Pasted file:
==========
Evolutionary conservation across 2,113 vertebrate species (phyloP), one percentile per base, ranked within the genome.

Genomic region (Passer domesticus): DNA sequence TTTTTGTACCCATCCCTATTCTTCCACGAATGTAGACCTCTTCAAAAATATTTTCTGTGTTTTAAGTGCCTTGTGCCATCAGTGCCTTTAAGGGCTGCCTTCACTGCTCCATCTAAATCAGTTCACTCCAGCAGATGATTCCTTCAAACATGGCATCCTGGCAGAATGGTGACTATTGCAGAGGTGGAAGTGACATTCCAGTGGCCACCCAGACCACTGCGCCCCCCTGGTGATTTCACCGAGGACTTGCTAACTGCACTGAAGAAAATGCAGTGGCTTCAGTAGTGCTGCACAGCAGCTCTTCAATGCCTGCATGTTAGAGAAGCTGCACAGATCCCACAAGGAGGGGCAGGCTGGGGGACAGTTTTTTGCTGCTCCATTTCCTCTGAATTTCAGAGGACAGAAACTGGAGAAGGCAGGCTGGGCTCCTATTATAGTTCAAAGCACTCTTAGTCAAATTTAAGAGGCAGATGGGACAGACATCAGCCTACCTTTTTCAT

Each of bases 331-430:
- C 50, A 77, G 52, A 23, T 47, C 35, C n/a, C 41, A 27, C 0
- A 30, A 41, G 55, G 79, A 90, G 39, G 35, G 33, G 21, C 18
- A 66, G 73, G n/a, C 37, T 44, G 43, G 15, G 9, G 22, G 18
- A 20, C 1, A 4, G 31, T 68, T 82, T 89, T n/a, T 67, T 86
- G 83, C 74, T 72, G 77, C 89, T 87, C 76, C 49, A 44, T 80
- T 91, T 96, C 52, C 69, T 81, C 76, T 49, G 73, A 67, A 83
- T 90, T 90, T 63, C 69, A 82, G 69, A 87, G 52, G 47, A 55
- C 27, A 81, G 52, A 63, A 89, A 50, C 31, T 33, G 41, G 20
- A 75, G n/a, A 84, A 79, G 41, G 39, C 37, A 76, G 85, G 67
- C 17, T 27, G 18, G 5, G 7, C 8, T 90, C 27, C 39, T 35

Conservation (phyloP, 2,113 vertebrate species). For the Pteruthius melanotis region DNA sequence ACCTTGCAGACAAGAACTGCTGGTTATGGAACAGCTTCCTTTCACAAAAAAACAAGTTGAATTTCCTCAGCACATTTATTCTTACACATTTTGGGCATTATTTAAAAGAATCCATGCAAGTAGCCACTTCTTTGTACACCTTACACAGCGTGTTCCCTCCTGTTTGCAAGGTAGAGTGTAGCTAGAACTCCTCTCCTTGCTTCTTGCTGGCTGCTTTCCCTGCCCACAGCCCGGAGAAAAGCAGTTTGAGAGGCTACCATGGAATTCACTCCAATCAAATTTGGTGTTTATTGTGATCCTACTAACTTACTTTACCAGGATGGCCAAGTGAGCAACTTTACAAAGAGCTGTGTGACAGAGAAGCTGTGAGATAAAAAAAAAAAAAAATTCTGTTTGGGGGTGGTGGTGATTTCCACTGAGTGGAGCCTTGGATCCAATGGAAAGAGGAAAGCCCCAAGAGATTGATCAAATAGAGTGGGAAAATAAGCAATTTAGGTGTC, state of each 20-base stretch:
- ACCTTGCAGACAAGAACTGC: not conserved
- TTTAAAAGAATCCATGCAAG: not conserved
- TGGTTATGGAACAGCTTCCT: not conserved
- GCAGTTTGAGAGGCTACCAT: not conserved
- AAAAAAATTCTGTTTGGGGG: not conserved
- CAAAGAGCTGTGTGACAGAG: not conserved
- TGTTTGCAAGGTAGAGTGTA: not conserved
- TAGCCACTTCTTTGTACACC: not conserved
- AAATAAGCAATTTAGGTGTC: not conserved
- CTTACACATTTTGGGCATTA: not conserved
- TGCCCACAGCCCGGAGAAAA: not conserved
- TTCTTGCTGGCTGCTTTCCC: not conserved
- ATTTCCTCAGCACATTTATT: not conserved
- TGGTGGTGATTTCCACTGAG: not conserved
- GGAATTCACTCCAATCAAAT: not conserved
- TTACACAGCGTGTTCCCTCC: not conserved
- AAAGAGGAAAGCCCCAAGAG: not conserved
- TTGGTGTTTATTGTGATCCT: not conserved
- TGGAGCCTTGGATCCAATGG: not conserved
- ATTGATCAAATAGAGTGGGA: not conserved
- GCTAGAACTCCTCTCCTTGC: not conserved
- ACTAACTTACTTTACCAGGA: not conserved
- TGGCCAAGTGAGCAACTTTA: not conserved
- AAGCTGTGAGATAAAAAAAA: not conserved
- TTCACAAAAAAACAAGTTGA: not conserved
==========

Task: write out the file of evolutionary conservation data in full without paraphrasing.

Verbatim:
Evolutionary conservation across 2,113 vertebrate species (phyloP), one percentile per base, ranked within the genome.

Genomic region (Passer domesticus): DNA sequence TTTTTGTACCCATCCCTATTCTTCCACGAATGTAGACCTCTTCAAAAATATTTTCTGTGTTTTAAGTGCCTTGTGCCATCAGTGCCTTTAAGGGCTGCCTTCACTGCTCCATCTAAATCAGTTCACTCCAGCAGATGATTCCTTCAAACATGGCATCCTGGCAGAATGGTGACTATTGCAGAGGTGGAAGTGACATTCCAGTGGCCACCCAGACCACTGCGCCCCCCTGGTGATTTCACCGAGGACTTGCTAACTGCACTGAAGAAAATGCAGTGGCTTCAGTAGTGCTGCACAGCAGCTCTTCAATGCCTGCATGTTAGAGAAGCTGCACAGATCCCACAAGGAGGGGCAGGCTGGGGGACAGTTTTTTGCTGCTCCATTTCCTCTGAATTTCAGAGGACAGAAACTGGAGAAGGCAGGCTGGGCTCCTATTATAGTTCAAAGCACTCTTAGTCAAATTTAAGAGGCAGATGGGACAGACATCAGCCTACCTTTTTCAT

Each of bases 331-430:
- C 50, A 77, G 52, A 23, T 47, C 35, C n/a, C 41, A 27, C 0
- A 30, A 41, G 55, G 79, A 90, G 39, G 35, G 33, G 21, C 18
- A 66, G 73, G n/a, C 37, T 44, G 43, G 15, G 9, G 22, G 18
- A 20, C 1, A 4, G 31, T 68, T 82, T 89, T n/a, T 67, T 86
- G 83, C 74, T 72, G 77, C 89, T 87, C 76, C 49, A 44, T 80
- T 91, T 96, C 52, C 69, T 81, C 76, T 49, G 73, A 67, A 83
- T 90, T 90, T 63, C 69, A 82, G 69, A 87, G 52, G 47, A 55
- C 27, A 81, G 52, A 63, A 89, A 50, C 31, T 33, G 41, G 20
- A 75, G n/a, A 84, A 79, G 41, G 39, C 37, A 76, G 85, G 67
- C 17, T 27, G 18, G 5, G 7, C 8, T 90, C 27, C 39, T 35

Conservation (phyloP, 2,113 vertebrate species). For the Pteruthius melanotis region DNA sequence ACCTTGCAGACAAGAACTGCTGGTTATGGAACAGCTTCCTTTCACAAAAAAACAAGTTGAATTTCCTCAGCACATTTATTCTTACACATTTTGGGCATTATTTAAAAGAATCCATGCAAGTAGCCACTTCTTTGTACACCTTACACAGCGTGTTCCCTCCTGTTTGCAAGGTAGAGTGTAGCTAGAACTCCTCTCCTTGCTTCTTGCTGGCTGCTTTCCCTGCCCACAGCCCGGAGAAAAGCAGTTTGAGAGGCTACCATGGAATTCACTCCAATCAAATTTGGTGTTTATTGTGATCCTACTAACTTACTTTACCAGGATGGCCAAGTGAGCAACTTTACAAAGAGCTGTGTGACAGAGAAGCTGTGAGATAAAAAAAAAAAAAAATTCTGTTTGGGGGTGGTGGTGATTTCCACTGAGTGGAGCCTTGGATCCAATGGAAAGAGGAAAGCCCCAAGAGATTGATCAAATAGAGTGGGAAAATAAGCAATTTAGGTGTC, state of each 20-base stretch:
- ACCTTGCAGACAAGAACTGC: not conserved
- TTTAAAAGAATCCATGCAAG: not conserved
- TGGTTATGGAACAGCTTCCT: not conserved
- GCAGTTTGAGAGGCTACCAT: not conserved
- AAAAAAATTCTGTTTGGGGG: not conserved
- CAAAGAGCTGTGTGACAGAG: not conserved
- TGTTTGCAAGGTAGAGTGTA: not conserved
- TAGCCACTTCTTTGTACACC: not conserved
- AAATAAGCAATTTAGGTGTC: not conserved
- CTTACACATTTTGGGCATTA: not conserved
- TGCCCACAGCCCGGAGAAAA: not conserved
- TTCTTGCTGGCTGCTTTCCC: not conserved
- ATTTCCTCAGCACATTTATT: not conserved
- TGGTGGTGATTTCCACTGAG: not conserved
- GGAATTCACTCCAATCAAAT: not conserved
- TTACACAGCGTGTTCCCTCC: not conserved
- AAAGAGGAAAGCCCCAAGAG: not conserved
- TTGGTGTTTATTGTGATCCT: not conserved
- TGGAGCCTTGGATCCAATGG: not conserved
- ATTGATCAAATAGAGTGGGA: not conserved
- GCTAGAACTCCTCTCCTTGC: not conserved
- ACTAACTTACTTTACCAGGA: not conserved
- TGGCCAAGTGAGCAACTTTA: not conserved
- AAGCTGTGAGATAAAAAAAA: not conserved
- TTCACAAAAAAACAAGTTGA: not conserved